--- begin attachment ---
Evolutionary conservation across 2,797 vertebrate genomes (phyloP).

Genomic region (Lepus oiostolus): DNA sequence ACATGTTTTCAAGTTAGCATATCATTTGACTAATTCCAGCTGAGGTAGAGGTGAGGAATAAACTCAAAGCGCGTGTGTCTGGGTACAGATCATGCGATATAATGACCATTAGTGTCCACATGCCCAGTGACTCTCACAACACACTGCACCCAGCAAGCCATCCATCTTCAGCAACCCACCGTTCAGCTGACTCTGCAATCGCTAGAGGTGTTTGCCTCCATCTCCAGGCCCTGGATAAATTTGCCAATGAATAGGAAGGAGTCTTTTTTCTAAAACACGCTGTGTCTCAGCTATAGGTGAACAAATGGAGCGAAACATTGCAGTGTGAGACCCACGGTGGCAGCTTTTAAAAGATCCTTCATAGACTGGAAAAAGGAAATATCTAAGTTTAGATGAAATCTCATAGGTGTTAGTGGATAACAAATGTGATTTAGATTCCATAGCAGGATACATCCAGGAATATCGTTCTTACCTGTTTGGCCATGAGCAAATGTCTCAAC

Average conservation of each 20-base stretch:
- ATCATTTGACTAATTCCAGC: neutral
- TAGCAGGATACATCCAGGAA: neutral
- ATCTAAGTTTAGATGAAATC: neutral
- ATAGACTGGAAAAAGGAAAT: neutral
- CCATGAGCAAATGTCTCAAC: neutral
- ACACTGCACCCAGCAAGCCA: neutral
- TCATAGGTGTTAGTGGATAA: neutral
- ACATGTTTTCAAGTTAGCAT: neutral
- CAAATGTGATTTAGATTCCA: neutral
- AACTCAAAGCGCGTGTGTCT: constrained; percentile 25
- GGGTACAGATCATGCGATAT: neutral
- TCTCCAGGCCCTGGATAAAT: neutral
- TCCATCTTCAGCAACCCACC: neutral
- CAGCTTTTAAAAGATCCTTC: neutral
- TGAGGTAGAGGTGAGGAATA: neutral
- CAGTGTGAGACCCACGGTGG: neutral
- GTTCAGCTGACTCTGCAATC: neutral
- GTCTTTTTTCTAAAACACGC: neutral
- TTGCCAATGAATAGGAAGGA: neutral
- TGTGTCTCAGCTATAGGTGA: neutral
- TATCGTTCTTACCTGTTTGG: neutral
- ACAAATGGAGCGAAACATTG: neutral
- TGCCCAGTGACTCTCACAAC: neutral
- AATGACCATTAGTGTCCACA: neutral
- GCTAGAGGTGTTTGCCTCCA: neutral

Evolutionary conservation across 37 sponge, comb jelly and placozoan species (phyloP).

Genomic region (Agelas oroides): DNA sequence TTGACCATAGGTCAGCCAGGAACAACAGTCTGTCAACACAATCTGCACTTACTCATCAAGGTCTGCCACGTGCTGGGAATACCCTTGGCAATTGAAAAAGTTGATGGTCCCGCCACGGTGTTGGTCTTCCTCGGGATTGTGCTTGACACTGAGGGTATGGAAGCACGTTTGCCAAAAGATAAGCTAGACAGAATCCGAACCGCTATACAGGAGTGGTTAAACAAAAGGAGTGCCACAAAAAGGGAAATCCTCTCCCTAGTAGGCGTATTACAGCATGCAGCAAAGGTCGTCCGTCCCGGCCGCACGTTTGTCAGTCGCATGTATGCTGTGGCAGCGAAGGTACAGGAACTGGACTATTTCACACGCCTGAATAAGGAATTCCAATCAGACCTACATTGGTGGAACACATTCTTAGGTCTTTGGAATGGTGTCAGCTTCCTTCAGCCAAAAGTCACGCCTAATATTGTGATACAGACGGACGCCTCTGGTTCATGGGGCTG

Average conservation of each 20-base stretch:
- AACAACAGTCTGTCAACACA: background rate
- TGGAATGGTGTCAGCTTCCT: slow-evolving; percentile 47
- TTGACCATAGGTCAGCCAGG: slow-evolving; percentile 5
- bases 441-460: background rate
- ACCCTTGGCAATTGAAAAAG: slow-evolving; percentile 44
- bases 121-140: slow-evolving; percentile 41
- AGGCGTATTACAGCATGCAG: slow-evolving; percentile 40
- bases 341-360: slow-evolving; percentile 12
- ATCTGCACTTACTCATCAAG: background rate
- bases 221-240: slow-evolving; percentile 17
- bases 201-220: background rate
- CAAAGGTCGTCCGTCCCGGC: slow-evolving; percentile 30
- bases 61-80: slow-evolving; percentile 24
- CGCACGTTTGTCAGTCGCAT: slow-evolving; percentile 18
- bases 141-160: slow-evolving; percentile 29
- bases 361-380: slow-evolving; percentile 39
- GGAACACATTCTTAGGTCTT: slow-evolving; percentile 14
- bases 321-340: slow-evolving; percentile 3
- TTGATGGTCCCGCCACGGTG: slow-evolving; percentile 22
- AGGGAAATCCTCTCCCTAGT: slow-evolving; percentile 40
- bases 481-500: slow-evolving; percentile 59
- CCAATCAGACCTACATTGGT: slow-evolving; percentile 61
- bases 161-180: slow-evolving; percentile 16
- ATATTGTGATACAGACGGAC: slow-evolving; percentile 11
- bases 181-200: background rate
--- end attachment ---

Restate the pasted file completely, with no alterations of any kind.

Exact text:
Evolutionary conservation across 2,797 vertebrate genomes (phyloP).

Genomic region (Lepus oiostolus): DNA sequence ACATGTTTTCAAGTTAGCATATCATTTGACTAATTCCAGCTGAGGTAGAGGTGAGGAATAAACTCAAAGCGCGTGTGTCTGGGTACAGATCATGCGATATAATGACCATTAGTGTCCACATGCCCAGTGACTCTCACAACACACTGCACCCAGCAAGCCATCCATCTTCAGCAACCCACCGTTCAGCTGACTCTGCAATCGCTAGAGGTGTTTGCCTCCATCTCCAGGCCCTGGATAAATTTGCCAATGAATAGGAAGGAGTCTTTTTTCTAAAACACGCTGTGTCTCAGCTATAGGTGAACAAATGGAGCGAAACATTGCAGTGTGAGACCCACGGTGGCAGCTTTTAAAAGATCCTTCATAGACTGGAAAAAGGAAATATCTAAGTTTAGATGAAATCTCATAGGTGTTAGTGGATAACAAATGTGATTTAGATTCCATAGCAGGATACATCCAGGAATATCGTTCTTACCTGTTTGGCCATGAGCAAATGTCTCAAC

Average conservation of each 20-base stretch:
- ATCATTTGACTAATTCCAGC: neutral
- TAGCAGGATACATCCAGGAA: neutral
- ATCTAAGTTTAGATGAAATC: neutral
- ATAGACTGGAAAAAGGAAAT: neutral
- CCATGAGCAAATGTCTCAAC: neutral
- ACACTGCACCCAGCAAGCCA: neutral
- TCATAGGTGTTAGTGGATAA: neutral
- ACATGTTTTCAAGTTAGCAT: neutral
- CAAATGTGATTTAGATTCCA: neutral
- AACTCAAAGCGCGTGTGTCT: constrained; percentile 25
- GGGTACAGATCATGCGATAT: neutral
- TCTCCAGGCCCTGGATAAAT: neutral
- TCCATCTTCAGCAACCCACC: neutral
- CAGCTTTTAAAAGATCCTTC: neutral
- TGAGGTAGAGGTGAGGAATA: neutral
- CAGTGTGAGACCCACGGTGG: neutral
- GTTCAGCTGACTCTGCAATC: neutral
- GTCTTTTTTCTAAAACACGC: neutral
- TTGCCAATGAATAGGAAGGA: neutral
- TGTGTCTCAGCTATAGGTGA: neutral
- TATCGTTCTTACCTGTTTGG: neutral
- ACAAATGGAGCGAAACATTG: neutral
- TGCCCAGTGACTCTCACAAC: neutral
- AATGACCATTAGTGTCCACA: neutral
- GCTAGAGGTGTTTGCCTCCA: neutral

Evolutionary conservation across 37 sponge, comb jelly and placozoan species (phyloP).

Genomic region (Agelas oroides): DNA sequence TTGACCATAGGTCAGCCAGGAACAACAGTCTGTCAACACAATCTGCACTTACTCATCAAGGTCTGCCACGTGCTGGGAATACCCTTGGCAATTGAAAAAGTTGATGGTCCCGCCACGGTGTTGGTCTTCCTCGGGATTGTGCTTGACACTGAGGGTATGGAAGCACGTTTGCCAAAAGATAAGCTAGACAGAATCCGAACCGCTATACAGGAGTGGTTAAACAAAAGGAGTGCCACAAAAAGGGAAATCCTCTCCCTAGTAGGCGTATTACAGCATGCAGCAAAGGTCGTCCGTCCCGGCCGCACGTTTGTCAGTCGCATGTATGCTGTGGCAGCGAAGGTACAGGAACTGGACTATTTCACACGCCTGAATAAGGAATTCCAATCAGACCTACATTGGTGGAACACATTCTTAGGTCTTTGGAATGGTGTCAGCTTCCTTCAGCCAAAAGTCACGCCTAATATTGTGATACAGACGGACGCCTCTGGTTCATGGGGCTG

Average conservation of each 20-base stretch:
- AACAACAGTCTGTCAACACA: background rate
- TGGAATGGTGTCAGCTTCCT: slow-evolving; percentile 47
- TTGACCATAGGTCAGCCAGG: slow-evolving; percentile 5
- bases 441-460: background rate
- ACCCTTGGCAATTGAAAAAG: slow-evolving; percentile 44
- bases 121-140: slow-evolving; percentile 41
- AGGCGTATTACAGCATGCAG: slow-evolving; percentile 40
- bases 341-360: slow-evolving; percentile 12
- ATCTGCACTTACTCATCAAG: background rate
- bases 221-240: slow-evolving; percentile 17
- bases 201-220: background rate
- CAAAGGTCGTCCGTCCCGGC: slow-evolving; percentile 30
- bases 61-80: slow-evolving; percentile 24
- CGCACGTTTGTCAGTCGCAT: slow-evolving; percentile 18
- bases 141-160: slow-evolving; percentile 29
- bases 361-380: slow-evolving; percentile 39
- GGAACACATTCTTAGGTCTT: slow-evolving; percentile 14
- bases 321-340: slow-evolving; percentile 3
- TTGATGGTCCCGCCACGGTG: slow-evolving; percentile 22
- AGGGAAATCCTCTCCCTAGT: slow-evolving; percentile 40
- bases 481-500: slow-evolving; percentile 59
- CCAATCAGACCTACATTGGT: slow-evolving; percentile 61
- bases 161-180: slow-evolving; percentile 16
- ATATTGTGATACAGACGGAC: slow-evolving; percentile 11
- bases 181-200: background rate